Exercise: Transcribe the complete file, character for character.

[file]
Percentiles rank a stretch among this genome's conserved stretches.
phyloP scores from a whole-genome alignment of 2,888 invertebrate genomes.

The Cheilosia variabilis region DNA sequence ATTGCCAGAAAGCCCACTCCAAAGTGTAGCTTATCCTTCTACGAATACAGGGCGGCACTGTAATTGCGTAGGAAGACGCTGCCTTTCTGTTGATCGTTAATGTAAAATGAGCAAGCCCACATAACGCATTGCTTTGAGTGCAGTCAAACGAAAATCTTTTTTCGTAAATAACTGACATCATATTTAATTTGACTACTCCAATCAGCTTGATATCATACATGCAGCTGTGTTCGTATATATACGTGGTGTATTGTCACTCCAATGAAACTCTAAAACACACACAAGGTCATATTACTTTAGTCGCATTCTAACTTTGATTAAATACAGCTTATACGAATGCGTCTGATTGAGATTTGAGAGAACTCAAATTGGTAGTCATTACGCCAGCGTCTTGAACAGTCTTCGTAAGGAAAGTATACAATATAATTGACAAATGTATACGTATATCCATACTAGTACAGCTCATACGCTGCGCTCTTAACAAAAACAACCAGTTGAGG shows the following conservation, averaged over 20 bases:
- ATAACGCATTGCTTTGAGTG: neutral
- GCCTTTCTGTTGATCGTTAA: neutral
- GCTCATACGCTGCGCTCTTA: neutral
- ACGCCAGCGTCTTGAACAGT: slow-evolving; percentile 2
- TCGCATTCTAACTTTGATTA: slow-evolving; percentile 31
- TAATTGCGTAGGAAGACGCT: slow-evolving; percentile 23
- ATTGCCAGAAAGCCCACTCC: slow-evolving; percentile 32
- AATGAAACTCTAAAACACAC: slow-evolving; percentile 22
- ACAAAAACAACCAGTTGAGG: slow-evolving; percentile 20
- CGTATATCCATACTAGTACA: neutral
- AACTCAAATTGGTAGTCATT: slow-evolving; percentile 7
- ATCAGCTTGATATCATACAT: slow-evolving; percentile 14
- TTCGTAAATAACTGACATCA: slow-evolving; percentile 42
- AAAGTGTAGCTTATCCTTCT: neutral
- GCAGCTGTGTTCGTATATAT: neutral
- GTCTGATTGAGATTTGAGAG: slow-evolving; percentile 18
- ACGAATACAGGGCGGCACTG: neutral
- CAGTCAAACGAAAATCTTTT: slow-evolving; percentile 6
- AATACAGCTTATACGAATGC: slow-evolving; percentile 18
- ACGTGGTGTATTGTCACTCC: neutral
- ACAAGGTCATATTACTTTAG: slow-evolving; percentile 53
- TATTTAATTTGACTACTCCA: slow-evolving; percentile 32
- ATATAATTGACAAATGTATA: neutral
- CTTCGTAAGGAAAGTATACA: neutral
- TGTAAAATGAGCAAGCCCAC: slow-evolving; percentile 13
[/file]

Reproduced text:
Percentiles rank a stretch among this genome's conserved stretches.
phyloP scores from a whole-genome alignment of 2,888 invertebrate genomes.

The Cheilosia variabilis region DNA sequence ATTGCCAGAAAGCCCACTCCAAAGTGTAGCTTATCCTTCTACGAATACAGGGCGGCACTGTAATTGCGTAGGAAGACGCTGCCTTTCTGTTGATCGTTAATGTAAAATGAGCAAGCCCACATAACGCATTGCTTTGAGTGCAGTCAAACGAAAATCTTTTTTCGTAAATAACTGACATCATATTTAATTTGACTACTCCAATCAGCTTGATATCATACATGCAGCTGTGTTCGTATATATACGTGGTGTATTGTCACTCCAATGAAACTCTAAAACACACACAAGGTCATATTACTTTAGTCGCATTCTAACTTTGATTAAATACAGCTTATACGAATGCGTCTGATTGAGATTTGAGAGAACTCAAATTGGTAGTCATTACGCCAGCGTCTTGAACAGTCTTCGTAAGGAAAGTATACAATATAATTGACAAATGTATACGTATATCCATACTAGTACAGCTCATACGCTGCGCTCTTAACAAAAACAACCAGTTGAGG shows the following conservation, averaged over 20 bases:
- ATAACGCATTGCTTTGAGTG: neutral
- GCCTTTCTGTTGATCGTTAA: neutral
- GCTCATACGCTGCGCTCTTA: neutral
- ACGCCAGCGTCTTGAACAGT: slow-evolving; percentile 2
- TCGCATTCTAACTTTGATTA: slow-evolving; percentile 31
- TAATTGCGTAGGAAGACGCT: slow-evolving; percentile 23
- ATTGCCAGAAAGCCCACTCC: slow-evolving; percentile 32
- AATGAAACTCTAAAACACAC: slow-evolving; percentile 22
- ACAAAAACAACCAGTTGAGG: slow-evolving; percentile 20
- CGTATATCCATACTAGTACA: neutral
- AACTCAAATTGGTAGTCATT: slow-evolving; percentile 7
- ATCAGCTTGATATCATACAT: slow-evolving; percentile 14
- TTCGTAAATAACTGACATCA: slow-evolving; percentile 42
- AAAGTGTAGCTTATCCTTCT: neutral
- GCAGCTGTGTTCGTATATAT: neutral
- GTCTGATTGAGATTTGAGAG: slow-evolving; percentile 18
- ACGAATACAGGGCGGCACTG: neutral
- CAGTCAAACGAAAATCTTTT: slow-evolving; percentile 6
- AATACAGCTTATACGAATGC: slow-evolving; percentile 18
- ACGTGGTGTATTGTCACTCC: neutral
- ACAAGGTCATATTACTTTAG: slow-evolving; percentile 53
- TATTTAATTTGACTACTCCA: slow-evolving; percentile 32
- ATATAATTGACAAATGTATA: neutral
- CTTCGTAAGGAAAGTATACA: neutral
- TGTAAAATGAGCAAGCCCAC: slow-evolving; percentile 13